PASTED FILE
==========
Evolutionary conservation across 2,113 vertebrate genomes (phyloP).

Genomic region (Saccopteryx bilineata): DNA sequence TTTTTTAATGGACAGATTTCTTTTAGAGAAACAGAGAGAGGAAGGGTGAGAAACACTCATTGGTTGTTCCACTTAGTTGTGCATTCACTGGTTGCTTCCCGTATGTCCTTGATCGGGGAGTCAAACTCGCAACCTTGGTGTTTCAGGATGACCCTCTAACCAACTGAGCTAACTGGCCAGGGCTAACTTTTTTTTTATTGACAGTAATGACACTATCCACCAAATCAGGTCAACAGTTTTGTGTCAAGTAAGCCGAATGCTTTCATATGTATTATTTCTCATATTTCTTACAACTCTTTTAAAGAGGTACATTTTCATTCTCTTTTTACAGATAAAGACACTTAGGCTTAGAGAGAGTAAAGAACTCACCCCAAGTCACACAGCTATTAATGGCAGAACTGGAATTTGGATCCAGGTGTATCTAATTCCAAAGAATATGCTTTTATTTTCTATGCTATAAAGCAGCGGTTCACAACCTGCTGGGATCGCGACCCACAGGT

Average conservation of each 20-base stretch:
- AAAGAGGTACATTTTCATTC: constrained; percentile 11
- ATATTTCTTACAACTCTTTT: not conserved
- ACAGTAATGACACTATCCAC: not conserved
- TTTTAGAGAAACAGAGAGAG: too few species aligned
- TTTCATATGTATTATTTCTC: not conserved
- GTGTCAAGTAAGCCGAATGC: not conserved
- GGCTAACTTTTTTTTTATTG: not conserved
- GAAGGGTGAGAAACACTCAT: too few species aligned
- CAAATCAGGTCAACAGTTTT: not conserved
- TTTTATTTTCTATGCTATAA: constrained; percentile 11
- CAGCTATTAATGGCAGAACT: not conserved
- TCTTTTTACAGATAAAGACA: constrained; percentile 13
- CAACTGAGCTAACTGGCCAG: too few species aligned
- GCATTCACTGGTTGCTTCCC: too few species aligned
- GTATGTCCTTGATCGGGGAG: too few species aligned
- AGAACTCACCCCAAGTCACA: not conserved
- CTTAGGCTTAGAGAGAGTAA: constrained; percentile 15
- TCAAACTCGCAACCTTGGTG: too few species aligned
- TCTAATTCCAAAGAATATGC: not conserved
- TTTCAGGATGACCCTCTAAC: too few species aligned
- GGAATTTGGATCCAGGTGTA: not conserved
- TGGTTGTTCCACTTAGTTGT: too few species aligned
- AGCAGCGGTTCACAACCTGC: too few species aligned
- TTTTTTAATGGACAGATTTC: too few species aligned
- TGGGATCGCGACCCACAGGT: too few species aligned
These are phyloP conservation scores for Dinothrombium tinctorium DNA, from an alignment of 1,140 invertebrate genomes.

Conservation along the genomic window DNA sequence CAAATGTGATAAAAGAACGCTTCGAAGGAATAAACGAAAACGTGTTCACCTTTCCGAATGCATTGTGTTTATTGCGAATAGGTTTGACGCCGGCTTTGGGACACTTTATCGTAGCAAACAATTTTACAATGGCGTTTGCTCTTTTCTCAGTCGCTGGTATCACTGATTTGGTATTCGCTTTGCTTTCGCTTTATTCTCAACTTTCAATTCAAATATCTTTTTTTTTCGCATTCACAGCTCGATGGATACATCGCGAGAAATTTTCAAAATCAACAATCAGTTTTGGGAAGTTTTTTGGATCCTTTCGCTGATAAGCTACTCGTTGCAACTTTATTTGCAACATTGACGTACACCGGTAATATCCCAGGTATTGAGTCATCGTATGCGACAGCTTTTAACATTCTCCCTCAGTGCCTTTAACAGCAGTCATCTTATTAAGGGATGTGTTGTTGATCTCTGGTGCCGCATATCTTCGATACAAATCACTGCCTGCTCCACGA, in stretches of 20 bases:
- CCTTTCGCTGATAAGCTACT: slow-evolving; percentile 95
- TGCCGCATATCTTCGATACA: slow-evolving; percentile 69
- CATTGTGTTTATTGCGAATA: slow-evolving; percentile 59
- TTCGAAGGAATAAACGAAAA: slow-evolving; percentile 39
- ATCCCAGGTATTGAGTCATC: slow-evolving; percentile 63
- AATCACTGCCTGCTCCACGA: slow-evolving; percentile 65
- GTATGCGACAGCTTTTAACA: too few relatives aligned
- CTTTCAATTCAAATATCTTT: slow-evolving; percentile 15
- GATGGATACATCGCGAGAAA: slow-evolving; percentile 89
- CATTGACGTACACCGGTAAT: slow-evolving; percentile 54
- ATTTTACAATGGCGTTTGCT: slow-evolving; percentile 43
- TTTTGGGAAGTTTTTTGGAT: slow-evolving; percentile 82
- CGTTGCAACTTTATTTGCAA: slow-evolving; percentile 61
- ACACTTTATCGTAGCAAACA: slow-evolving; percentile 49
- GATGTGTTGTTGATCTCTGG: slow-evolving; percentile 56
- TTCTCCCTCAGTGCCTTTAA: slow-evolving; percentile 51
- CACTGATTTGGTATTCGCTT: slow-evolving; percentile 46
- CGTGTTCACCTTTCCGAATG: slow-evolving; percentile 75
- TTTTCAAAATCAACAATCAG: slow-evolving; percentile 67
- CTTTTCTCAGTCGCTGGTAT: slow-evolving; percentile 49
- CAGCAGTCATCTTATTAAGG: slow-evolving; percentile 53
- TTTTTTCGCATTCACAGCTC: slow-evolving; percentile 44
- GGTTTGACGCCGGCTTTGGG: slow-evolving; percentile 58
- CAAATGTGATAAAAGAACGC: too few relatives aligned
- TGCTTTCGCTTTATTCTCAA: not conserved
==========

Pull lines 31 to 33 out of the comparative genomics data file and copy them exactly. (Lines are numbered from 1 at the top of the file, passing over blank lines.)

- CCTTTCGCTGATAAGCTACT: slow-evolving; percentile 95
- TGCCGCATATCTTCGATACA: slow-evolving; percentile 69
- CATTGTGTTTATTGCGAATA: slow-evolving; percentile 59